A corrupt cop (Holt McCallany) leads the investigation of the raid where a drug dealer and an officer were killed.


Holt McCallany’s Lt. Francis Brannigan, who is corrupt to his very marrow but thinks of himself as a crusading superhero who maintains the uneasy peace in his district, leads the investigation and doesn’t blink at planting drugs or intimidating witnesses in his attempt to get Moses to turn himself in. As the local TV news stations carry updates on the case and Moses remains in hiding, Franklin decides he’ll take on this case as a private attorney. (“Nobody touches Moses Johnson,” declares Franklin.)

This is the main plot of “61st Street,” but the storyline expands with each episode. Aunjanue Ellis gives a powerful performance as Franklin’s wife, Martha—but this is not a standard Supportive and Long-Suffering Wife role, as we follow Martha’s run for alderman in a separate story arc, and we also learn Franklin and Martha have a teenage son named David (Jarell Maximillian Sullivan) who is autistic. On top of all that, Franklin has just been diagnosed with an aggressive form of cancer, and even as he takes on the most important case of his career, he’s dealing with sometimes crippling pain and an uncertain future.


Aunjanue Ellis plays Franklin’s wife, Martha, who’s running for alderman.


Meanwhile, Rossi’s partner and best friend, Logan (Mark O’Brien), has come into possession of a wire recording Rossi had made—a recording that, if made public, will be hugely damaging to the department and to Brannigan in particular, and will further ramp up emotions in a city already on edge. Logan is a good cop, but he’s conflicted about what to do. These are just some of the subplots that serve to give the show an epic, wide-ranging tone, and the series format allows for breathing room. (A total of 16 episodes were filmed and will be split into two seasons.)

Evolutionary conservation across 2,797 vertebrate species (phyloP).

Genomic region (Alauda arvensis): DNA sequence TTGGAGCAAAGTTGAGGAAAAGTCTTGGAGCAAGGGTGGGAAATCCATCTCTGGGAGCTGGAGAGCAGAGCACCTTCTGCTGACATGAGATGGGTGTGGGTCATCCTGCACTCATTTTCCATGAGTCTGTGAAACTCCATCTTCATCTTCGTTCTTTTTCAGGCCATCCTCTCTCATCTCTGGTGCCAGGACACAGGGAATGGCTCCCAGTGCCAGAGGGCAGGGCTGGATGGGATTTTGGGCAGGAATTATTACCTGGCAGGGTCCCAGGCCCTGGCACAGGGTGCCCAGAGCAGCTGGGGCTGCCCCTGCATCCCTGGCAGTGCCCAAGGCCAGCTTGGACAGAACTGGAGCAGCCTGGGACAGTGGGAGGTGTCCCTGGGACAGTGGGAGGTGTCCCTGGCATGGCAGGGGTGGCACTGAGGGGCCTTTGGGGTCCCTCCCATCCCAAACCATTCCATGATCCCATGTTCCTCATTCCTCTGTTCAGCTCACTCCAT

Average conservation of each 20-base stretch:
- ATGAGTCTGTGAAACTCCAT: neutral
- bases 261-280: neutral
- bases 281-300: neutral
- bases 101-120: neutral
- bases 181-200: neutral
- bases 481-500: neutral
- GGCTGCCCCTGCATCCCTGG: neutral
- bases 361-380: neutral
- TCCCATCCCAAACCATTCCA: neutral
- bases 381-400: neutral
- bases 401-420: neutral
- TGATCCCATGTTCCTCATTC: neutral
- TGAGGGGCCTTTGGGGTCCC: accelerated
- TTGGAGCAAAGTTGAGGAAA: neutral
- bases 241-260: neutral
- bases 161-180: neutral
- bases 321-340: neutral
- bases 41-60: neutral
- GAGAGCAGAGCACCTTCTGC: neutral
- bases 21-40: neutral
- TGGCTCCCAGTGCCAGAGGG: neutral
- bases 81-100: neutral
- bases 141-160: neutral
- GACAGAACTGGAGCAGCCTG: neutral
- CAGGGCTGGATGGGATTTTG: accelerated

For some viewers, “61st Street” might be TOO familiar, too similar to far too many events we see on the local and national news. Still, this is a powerful, important, serious work, brimming with memorable scenes and unforgettable performances. It serves as a reminder of why we love Chicago with all our hearts, even though Chicago can also be the most heartbreaking of cities.

The Latest
“In a neighborhood with the most youth in the entire city of Chicago and some of the least amount of greenspace, projects like this are a game-changer,” said New Life Center Pastor Matt DeMateo.
The International Criminal Court, prosecutors across the globe and Ukraine’s prosecutor general are investigating more than 8,000 reports of potential war crimes in Ukraine.
No students at Finkl Academy were injured, but classes had ended 15 minutes earlier and many students were still around and ran in a panic for cover, witnesses said.
After a turbulent season for the Bears’ secondary, Johnson is eager for the second-round picks to show what they can do in the starting lineup.
The unusual move came more than a month after the testimony of Keith Billiot, now retired, a former supervisory special agent for the DEA. He later walked back his comment, telling a judge race was “irrelevant” to the DEA’s work.